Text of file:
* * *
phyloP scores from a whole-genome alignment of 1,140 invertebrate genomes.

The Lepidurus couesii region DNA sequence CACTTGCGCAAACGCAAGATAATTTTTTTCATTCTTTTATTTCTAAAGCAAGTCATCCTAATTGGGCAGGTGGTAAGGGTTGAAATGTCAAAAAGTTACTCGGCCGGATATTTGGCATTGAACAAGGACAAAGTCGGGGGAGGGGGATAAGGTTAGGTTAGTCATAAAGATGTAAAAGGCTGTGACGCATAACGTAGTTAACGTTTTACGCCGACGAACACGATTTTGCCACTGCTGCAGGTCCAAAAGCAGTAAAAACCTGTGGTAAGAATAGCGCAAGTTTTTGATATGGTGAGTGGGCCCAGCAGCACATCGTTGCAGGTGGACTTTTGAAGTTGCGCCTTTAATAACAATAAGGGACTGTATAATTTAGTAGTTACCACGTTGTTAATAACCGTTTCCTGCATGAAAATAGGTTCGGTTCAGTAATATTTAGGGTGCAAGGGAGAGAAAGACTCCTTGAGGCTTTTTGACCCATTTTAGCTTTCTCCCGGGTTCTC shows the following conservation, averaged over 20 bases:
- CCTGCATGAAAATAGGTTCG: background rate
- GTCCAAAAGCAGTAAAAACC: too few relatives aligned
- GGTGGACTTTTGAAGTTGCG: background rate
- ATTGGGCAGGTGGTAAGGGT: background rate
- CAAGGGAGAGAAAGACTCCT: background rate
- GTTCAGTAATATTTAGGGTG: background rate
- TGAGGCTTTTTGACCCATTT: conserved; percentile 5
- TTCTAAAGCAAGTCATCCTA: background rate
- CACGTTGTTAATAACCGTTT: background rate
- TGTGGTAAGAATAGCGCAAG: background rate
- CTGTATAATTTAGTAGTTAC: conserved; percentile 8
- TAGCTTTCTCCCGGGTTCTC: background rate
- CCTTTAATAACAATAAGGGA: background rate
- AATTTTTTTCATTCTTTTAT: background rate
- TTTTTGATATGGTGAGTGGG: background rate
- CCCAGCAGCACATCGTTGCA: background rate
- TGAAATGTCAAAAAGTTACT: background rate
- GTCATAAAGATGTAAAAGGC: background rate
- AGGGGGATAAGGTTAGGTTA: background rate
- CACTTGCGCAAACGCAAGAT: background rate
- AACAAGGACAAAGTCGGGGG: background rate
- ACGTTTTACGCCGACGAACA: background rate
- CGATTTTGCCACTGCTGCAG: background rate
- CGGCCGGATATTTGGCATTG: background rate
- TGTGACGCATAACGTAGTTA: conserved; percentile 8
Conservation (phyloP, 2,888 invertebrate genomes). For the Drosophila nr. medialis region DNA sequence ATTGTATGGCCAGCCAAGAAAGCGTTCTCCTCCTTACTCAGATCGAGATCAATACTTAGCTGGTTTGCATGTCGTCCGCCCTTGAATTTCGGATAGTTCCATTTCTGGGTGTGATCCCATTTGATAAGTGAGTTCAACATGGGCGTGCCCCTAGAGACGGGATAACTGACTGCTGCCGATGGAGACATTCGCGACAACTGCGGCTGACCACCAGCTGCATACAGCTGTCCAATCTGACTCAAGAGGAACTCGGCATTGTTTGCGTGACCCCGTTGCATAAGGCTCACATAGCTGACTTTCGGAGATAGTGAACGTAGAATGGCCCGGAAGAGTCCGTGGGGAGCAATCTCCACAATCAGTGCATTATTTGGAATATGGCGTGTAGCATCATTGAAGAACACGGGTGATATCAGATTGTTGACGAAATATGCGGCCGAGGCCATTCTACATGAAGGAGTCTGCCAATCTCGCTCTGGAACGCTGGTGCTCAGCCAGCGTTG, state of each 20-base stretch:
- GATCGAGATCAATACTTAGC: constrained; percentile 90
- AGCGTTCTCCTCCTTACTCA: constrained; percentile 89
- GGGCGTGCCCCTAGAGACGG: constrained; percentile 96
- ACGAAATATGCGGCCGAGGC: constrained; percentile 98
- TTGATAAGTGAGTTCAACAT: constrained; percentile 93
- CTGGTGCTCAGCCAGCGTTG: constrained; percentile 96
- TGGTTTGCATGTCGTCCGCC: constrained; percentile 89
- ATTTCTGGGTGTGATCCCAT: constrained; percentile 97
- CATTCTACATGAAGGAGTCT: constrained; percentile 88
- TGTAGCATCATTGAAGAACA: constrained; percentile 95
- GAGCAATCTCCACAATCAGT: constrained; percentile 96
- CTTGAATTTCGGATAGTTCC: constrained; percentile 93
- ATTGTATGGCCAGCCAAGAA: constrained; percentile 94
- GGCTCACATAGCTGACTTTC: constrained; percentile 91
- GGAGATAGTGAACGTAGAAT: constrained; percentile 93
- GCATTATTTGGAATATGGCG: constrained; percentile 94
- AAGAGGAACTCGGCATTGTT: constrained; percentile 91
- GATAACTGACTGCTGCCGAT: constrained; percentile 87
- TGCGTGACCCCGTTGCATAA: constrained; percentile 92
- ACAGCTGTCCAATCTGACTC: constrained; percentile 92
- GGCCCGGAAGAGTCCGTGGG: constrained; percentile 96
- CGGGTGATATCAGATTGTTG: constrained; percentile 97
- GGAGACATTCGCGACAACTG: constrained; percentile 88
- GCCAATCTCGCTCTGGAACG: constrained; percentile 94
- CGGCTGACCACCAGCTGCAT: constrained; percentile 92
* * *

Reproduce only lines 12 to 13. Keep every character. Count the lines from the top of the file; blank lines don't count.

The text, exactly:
- TGTGGTAAGAATAGCGCAAG: background rate
- CTGTATAATTTAGTAGTTAC: conserved; percentile 8